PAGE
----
Most epidemiologic research indicates that higher soyfood intake is associated with a decreased risk of breast cancer. However, most of this research consists of case-control studies, a type of study design that carries less scientific weight than prospective studies. In prospective studies, researchers enroll healthy participants into the study and follow them for a period of years in order to determine whether those with particular lifestyle habits are more or less like to develop a particular disease. A just-published Japanese prospective study confirms that high soy intake is associated with a lower risk of breast cancer….
The months of June and July are the height of grilling season, with scores of barbecue competitions whetting appetites around the country. Your foodservice customers already know you have great barbecue. Now, the Soyfoods Council offers barbecue-friendly side dish ideas that will complement your great grilled specialties.
More consumers are looking for ways to boost their consumption of fruits, vegetables and soyfoods such as tofu, soymilk and edamame. Soyfoods offer a host of health and nutrition benefits that appeal to health-conscious consumers. Mark Messina, PhD., leading soy expert and executive director of the Soy Nutrition Institute, says, “Soyfoods provide ample amounts of protein and are low in saturated fat. There is also research indicating that soyfoods provide health benefits independent of their nutrient content. For example, there is evidence suggesting that soy may reduce the risk of prostate cancer and is protective against breast cancer if consumed during childhood and/or adolescence.”…
The American Cancer Society (ACS) is a nationwide, community-based voluntary health organization dedicated to eliminating cancer as a major health problem. Headquartered in Atlanta, Georgia, the ACS has 12 chartered Divisions, more than 900 local offices nationwide, and a presence in more than 5,100 communities. The ACS publishes Nutrition and Physical Activity Guidelines to advise health care professionals, policymakers, and the general public about dietary and other lifestyle practices that reduce cancer risk. These guidelines, which were updated in 2012 by the ACS Nutrition and Physical Activity Guidelines Advisory Committee, are based on synthesis of the current scientific evidence on diet and physical activity in relation to cancer risk. The committee reviewed evidence from human population studies and laboratory experiments published since the last release of the guidelines in 2006.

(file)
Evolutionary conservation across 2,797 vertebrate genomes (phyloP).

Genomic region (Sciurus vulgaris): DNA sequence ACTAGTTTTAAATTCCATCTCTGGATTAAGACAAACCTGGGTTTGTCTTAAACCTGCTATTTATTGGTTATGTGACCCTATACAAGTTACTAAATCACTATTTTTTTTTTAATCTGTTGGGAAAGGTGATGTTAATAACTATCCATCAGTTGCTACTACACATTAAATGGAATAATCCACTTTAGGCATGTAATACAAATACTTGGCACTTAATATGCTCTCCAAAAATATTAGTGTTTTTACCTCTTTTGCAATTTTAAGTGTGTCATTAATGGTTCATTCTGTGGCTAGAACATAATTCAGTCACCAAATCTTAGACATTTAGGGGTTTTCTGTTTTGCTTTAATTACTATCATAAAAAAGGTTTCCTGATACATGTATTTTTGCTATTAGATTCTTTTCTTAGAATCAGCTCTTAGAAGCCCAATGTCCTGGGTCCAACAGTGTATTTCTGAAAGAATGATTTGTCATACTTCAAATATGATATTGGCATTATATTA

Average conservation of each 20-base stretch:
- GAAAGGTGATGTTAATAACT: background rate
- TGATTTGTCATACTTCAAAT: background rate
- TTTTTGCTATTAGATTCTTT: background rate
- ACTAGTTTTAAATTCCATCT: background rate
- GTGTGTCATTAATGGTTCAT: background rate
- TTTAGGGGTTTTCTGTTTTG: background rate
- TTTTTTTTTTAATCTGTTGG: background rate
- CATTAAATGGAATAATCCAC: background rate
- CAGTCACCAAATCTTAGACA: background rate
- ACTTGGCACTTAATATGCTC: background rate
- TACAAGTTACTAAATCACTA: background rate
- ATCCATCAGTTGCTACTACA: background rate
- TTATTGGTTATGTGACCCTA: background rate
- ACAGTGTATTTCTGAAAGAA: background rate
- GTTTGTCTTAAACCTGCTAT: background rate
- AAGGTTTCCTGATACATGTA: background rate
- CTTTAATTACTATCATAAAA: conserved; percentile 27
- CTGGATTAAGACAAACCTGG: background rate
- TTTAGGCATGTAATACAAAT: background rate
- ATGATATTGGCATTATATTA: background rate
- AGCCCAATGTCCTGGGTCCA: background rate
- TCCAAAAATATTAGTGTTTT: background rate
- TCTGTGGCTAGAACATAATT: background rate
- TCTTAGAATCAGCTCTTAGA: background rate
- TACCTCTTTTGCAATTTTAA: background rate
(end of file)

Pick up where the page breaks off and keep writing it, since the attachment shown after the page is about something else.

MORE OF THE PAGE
The five basic principles identified by the ACS for preventing cancer are:
1) Achieve and maintain a healthy weight throughout life
2) Adopt a physically active lifestyle
3) Consume a healthy diet, with an emphasis on plant foods
4) If you drink alcoholic beverages, limit consumption.
The ACS also commented on the role of consuming soyfoods in reducing cancer risk. They first noted that as with other beans or legumes, soy and foods derived from soy are an excellent source of protein and thus provide a good alternative to meat. In addition, they noted that soy contains several phytochemicals, and is a rich source of isoflavone phytochemicals, which have weak estrogenic activity and may protect against hormone-dependent cancers.
Most importantly the ACS concluded “there is growing evidence from epidemiologic studies
that the consumption of traditional soy foods such as tofu may decrease the risk of cancers of the
breast, prostate, or endometrium, and there is selected evidence for a risk reduction of some other cancers.”
Kushi LH, Doyle C, McCullough M, et al. (2012) American Cancer Society guidelines on nutrition and physical activity for cancer prevention: Reducing the risk of cancer with healthy food choices and physical activity. CA Cancer J Clin 62:30-67.